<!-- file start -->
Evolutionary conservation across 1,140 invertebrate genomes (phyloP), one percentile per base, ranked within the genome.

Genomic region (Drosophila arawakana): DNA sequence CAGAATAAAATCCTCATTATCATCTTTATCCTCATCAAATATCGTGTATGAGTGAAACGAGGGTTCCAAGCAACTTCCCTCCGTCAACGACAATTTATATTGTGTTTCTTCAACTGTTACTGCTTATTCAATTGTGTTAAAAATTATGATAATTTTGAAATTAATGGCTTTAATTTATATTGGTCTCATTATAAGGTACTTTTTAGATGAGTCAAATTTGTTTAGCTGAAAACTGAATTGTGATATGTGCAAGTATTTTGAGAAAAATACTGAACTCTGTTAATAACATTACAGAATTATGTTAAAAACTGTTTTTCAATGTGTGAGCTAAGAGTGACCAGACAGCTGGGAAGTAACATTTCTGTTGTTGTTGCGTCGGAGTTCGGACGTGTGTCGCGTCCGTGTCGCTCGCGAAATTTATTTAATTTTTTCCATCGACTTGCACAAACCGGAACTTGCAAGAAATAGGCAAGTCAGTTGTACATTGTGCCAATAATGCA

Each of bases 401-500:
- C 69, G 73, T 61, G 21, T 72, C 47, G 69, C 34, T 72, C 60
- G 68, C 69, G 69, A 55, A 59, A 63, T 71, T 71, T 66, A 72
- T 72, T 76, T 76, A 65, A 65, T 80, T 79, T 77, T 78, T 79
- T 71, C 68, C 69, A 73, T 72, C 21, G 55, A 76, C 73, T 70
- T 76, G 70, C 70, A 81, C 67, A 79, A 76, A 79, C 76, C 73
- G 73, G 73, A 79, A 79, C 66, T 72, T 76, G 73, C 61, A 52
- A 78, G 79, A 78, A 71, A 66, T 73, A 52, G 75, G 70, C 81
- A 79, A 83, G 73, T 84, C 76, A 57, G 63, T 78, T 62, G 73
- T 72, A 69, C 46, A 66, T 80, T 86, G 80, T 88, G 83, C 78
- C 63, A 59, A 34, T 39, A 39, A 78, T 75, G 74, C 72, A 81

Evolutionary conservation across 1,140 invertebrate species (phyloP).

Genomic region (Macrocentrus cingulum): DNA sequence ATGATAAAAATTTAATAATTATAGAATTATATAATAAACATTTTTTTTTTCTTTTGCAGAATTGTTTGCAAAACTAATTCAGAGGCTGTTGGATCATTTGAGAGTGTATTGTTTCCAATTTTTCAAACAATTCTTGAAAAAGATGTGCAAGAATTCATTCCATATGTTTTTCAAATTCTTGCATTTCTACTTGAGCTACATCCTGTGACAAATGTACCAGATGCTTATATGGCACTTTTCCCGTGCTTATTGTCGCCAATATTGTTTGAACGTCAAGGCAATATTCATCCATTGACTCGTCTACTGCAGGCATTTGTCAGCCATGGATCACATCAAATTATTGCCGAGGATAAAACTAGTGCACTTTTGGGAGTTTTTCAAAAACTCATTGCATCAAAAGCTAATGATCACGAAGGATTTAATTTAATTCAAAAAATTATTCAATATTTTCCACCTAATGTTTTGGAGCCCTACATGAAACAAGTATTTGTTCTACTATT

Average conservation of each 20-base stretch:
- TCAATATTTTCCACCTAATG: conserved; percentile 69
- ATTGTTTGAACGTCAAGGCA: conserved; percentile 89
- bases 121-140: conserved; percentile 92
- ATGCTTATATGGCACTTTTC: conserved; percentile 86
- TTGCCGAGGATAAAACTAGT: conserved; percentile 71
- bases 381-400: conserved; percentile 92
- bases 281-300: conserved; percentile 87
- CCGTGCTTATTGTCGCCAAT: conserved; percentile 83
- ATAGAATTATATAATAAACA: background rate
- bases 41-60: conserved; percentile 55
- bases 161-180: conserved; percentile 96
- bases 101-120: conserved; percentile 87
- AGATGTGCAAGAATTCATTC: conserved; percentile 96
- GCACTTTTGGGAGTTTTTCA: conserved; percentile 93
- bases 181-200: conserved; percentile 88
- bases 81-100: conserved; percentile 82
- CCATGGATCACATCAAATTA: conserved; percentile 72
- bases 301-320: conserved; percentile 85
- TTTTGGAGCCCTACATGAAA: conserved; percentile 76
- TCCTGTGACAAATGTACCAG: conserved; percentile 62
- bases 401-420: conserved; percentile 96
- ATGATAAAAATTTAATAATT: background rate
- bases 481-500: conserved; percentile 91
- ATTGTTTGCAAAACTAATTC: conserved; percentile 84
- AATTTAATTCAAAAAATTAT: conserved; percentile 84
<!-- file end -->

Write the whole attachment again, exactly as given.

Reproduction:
Evolutionary conservation across 1,140 invertebrate genomes (phyloP), one percentile per base, ranked within the genome.

Genomic region (Drosophila arawakana): DNA sequence CAGAATAAAATCCTCATTATCATCTTTATCCTCATCAAATATCGTGTATGAGTGAAACGAGGGTTCCAAGCAACTTCCCTCCGTCAACGACAATTTATATTGTGTTTCTTCAACTGTTACTGCTTATTCAATTGTGTTAAAAATTATGATAATTTTGAAATTAATGGCTTTAATTTATATTGGTCTCATTATAAGGTACTTTTTAGATGAGTCAAATTTGTTTAGCTGAAAACTGAATTGTGATATGTGCAAGTATTTTGAGAAAAATACTGAACTCTGTTAATAACATTACAGAATTATGTTAAAAACTGTTTTTCAATGTGTGAGCTAAGAGTGACCAGACAGCTGGGAAGTAACATTTCTGTTGTTGTTGCGTCGGAGTTCGGACGTGTGTCGCGTCCGTGTCGCTCGCGAAATTTATTTAATTTTTTCCATCGACTTGCACAAACCGGAACTTGCAAGAAATAGGCAAGTCAGTTGTACATTGTGCCAATAATGCA

Each of bases 401-500:
- C 69, G 73, T 61, G 21, T 72, C 47, G 69, C 34, T 72, C 60
- G 68, C 69, G 69, A 55, A 59, A 63, T 71, T 71, T 66, A 72
- T 72, T 76, T 76, A 65, A 65, T 80, T 79, T 77, T 78, T 79
- T 71, C 68, C 69, A 73, T 72, C 21, G 55, A 76, C 73, T 70
- T 76, G 70, C 70, A 81, C 67, A 79, A 76, A 79, C 76, C 73
- G 73, G 73, A 79, A 79, C 66, T 72, T 76, G 73, C 61, A 52
- A 78, G 79, A 78, A 71, A 66, T 73, A 52, G 75, G 70, C 81
- A 79, A 83, G 73, T 84, C 76, A 57, G 63, T 78, T 62, G 73
- T 72, A 69, C 46, A 66, T 80, T 86, G 80, T 88, G 83, C 78
- C 63, A 59, A 34, T 39, A 39, A 78, T 75, G 74, C 72, A 81

Evolutionary conservation across 1,140 invertebrate species (phyloP).

Genomic region (Macrocentrus cingulum): DNA sequence ATGATAAAAATTTAATAATTATAGAATTATATAATAAACATTTTTTTTTTCTTTTGCAGAATTGTTTGCAAAACTAATTCAGAGGCTGTTGGATCATTTGAGAGTGTATTGTTTCCAATTTTTCAAACAATTCTTGAAAAAGATGTGCAAGAATTCATTCCATATGTTTTTCAAATTCTTGCATTTCTACTTGAGCTACATCCTGTGACAAATGTACCAGATGCTTATATGGCACTTTTCCCGTGCTTATTGTCGCCAATATTGTTTGAACGTCAAGGCAATATTCATCCATTGACTCGTCTACTGCAGGCATTTGTCAGCCATGGATCACATCAAATTATTGCCGAGGATAAAACTAGTGCACTTTTGGGAGTTTTTCAAAAACTCATTGCATCAAAAGCTAATGATCACGAAGGATTTAATTTAATTCAAAAAATTATTCAATATTTTCCACCTAATGTTTTGGAGCCCTACATGAAACAAGTATTTGTTCTACTATT

Average conservation of each 20-base stretch:
- TCAATATTTTCCACCTAATG: conserved; percentile 69
- ATTGTTTGAACGTCAAGGCA: conserved; percentile 89
- bases 121-140: conserved; percentile 92
- ATGCTTATATGGCACTTTTC: conserved; percentile 86
- TTGCCGAGGATAAAACTAGT: conserved; percentile 71
- bases 381-400: conserved; percentile 92
- bases 281-300: conserved; percentile 87
- CCGTGCTTATTGTCGCCAAT: conserved; percentile 83
- ATAGAATTATATAATAAACA: background rate
- bases 41-60: conserved; percentile 55
- bases 161-180: conserved; percentile 96
- bases 101-120: conserved; percentile 87
- AGATGTGCAAGAATTCATTC: conserved; percentile 96
- GCACTTTTGGGAGTTTTTCA: conserved; percentile 93
- bases 181-200: conserved; percentile 88
- bases 81-100: conserved; percentile 82
- CCATGGATCACATCAAATTA: conserved; percentile 72
- bases 301-320: conserved; percentile 85
- TTTTGGAGCCCTACATGAAA: conserved; percentile 76
- TCCTGTGACAAATGTACCAG: conserved; percentile 62
- bases 401-420: conserved; percentile 96
- ATGATAAAAATTTAATAATT: background rate
- bases 481-500: conserved; percentile 91
- ATTGTTTGCAAAACTAATTC: conserved; percentile 84
- AATTTAATTCAAAAAATTAT: conserved; percentile 84